Synthetic cationic polymer-mediated synthesis of silver nanoparticles and selective antimicrobial activity of the same were demonstrated. Polyethyleneimine (PEI)-coated silver nanoparticles showed antimicrobial activity against Acinetobacter baumannii as a function of the polymeric molecular weight (MW) of PEI. Silver nanoparticles were coated with PEI of three different MWs: Ag-NP-1 with PEI exhibiting a MW of 750,000, Ag-NP-2 with PEI exhibiting a MW of 1300, and Ag-NP-3 with PEI exhibiting a MW of 60,000. These nanoparticles showed a particle size distribution of 4–20 nm. The nanoparticles exhibited potent antimicrobial activity against A. baumannii, with the minimum inhibitory concentration of Ag-NP-1, Ag-NP-2, and Ag-NP-3 on the order of 5, 10, and 5 μg/mL, respectively, and minimum bactericidal concentration of Ag-NP-1, Ag-NP-2, and Ag-NP-3 on the order of 10, 20, and 10 μg/mL, respectively. Fluorescence imaging of Ag-NPs revealed selective transfusion of Ag-NPs across the cell membrane as a function of the polymeric MW; differential interaction of the cytoplasmic proteins during antimicrobial activity was observed.
Maltreatment adversely impacts the development of children across a host of domains. One way in which maltreatment may exert its deleterious effects is by becoming embedded in the activity of neurophysiological systems that regulate metabolic function. This paper reviews the literature regarding the association between childhood maltreatment and the activity of three systems: the parasympathetic nervous system, the sympathetic nervous system, and the hypothalamic–pituitary–adrenal axis. A particular emphasis is placed on the extent to which the literature supports a common account of activity across these systems under conditions of homeostasis and stress. The paper concludes with an outline of directions for future research and the implications of the literature for policy and practice.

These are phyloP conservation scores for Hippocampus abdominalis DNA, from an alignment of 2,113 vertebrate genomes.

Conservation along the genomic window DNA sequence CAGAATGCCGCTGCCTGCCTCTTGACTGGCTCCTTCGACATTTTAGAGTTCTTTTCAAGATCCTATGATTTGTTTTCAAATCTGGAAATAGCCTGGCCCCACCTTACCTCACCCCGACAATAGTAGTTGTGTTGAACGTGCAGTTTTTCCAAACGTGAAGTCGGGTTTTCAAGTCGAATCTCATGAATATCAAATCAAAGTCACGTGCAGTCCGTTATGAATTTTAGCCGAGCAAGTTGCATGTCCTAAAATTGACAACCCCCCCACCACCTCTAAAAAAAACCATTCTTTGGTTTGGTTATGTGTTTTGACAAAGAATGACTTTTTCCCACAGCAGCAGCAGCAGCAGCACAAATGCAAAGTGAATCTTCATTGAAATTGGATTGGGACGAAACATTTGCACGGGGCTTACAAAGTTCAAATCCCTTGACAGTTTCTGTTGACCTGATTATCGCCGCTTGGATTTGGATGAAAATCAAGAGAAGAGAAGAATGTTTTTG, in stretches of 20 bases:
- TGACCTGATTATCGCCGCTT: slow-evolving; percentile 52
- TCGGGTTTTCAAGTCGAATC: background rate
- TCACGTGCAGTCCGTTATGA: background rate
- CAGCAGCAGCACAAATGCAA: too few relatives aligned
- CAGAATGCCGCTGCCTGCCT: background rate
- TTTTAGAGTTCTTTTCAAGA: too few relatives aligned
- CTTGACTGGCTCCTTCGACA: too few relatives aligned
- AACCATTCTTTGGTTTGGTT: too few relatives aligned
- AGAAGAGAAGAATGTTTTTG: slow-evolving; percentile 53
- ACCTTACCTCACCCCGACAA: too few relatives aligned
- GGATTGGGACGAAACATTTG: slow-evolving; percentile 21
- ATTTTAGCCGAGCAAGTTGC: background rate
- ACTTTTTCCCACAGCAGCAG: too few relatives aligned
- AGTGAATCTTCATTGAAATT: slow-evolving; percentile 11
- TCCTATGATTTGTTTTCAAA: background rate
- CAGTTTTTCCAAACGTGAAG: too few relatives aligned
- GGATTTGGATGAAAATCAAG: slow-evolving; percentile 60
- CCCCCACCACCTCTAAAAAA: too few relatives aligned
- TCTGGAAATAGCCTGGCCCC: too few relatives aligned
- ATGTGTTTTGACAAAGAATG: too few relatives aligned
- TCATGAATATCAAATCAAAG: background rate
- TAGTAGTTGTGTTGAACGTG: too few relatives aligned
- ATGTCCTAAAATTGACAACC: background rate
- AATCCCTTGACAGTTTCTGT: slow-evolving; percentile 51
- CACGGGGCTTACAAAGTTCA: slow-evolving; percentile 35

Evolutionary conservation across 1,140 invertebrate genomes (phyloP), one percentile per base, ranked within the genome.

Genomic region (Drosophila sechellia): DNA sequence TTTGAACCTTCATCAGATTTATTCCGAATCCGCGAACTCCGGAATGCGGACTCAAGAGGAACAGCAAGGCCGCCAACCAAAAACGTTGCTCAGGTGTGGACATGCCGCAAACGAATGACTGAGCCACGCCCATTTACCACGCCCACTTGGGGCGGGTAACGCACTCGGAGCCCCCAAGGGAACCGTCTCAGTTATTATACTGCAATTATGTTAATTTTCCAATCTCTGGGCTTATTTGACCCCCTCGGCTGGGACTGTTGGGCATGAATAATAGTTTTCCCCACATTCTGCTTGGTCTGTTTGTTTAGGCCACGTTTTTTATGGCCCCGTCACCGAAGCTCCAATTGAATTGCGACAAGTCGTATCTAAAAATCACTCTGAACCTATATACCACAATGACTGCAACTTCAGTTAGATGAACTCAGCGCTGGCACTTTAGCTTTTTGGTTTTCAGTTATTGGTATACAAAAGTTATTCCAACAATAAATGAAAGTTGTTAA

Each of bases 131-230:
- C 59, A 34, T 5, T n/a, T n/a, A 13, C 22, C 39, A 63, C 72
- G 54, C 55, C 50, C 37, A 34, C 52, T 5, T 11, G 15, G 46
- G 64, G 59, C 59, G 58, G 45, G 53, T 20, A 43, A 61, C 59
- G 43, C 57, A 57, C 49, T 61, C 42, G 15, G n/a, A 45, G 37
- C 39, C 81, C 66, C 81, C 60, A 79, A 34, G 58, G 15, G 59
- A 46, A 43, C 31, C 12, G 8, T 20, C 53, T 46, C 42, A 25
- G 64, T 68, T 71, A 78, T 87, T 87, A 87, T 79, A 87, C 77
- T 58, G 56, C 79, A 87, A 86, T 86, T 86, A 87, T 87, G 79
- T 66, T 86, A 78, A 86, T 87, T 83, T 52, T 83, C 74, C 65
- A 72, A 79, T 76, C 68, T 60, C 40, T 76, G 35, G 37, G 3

In this paper, the Lewis base character of 3-aminopropyltrimethoxysilane (3-APTMS), an imine derivative of siloxane, and an indole monomer were shown to enable the reduction of gold cations in acetone. The Lewis acid–base adduct of indole monomers and gold formed a polyindole–gold nanoparticle sol. Similarly, the Lewis acid–base adduct of 3-APTMS and gold enabled the formation of gold nanoparticles in the presence of acetone. The polyindole–gold nanoparticle sol and siloxane–gold nanoparticles underwent self-assembly into a polymeric nanofluid that was suitable for casting membranes. The use of these membranes as a potentiometric ion sensor for both cations and anions was considered; a common nonspecific ion exchange molecule, sodium tetraphenylborate, and the polymeric nanofluid were used to prepare an anion sensor and a cation sensor.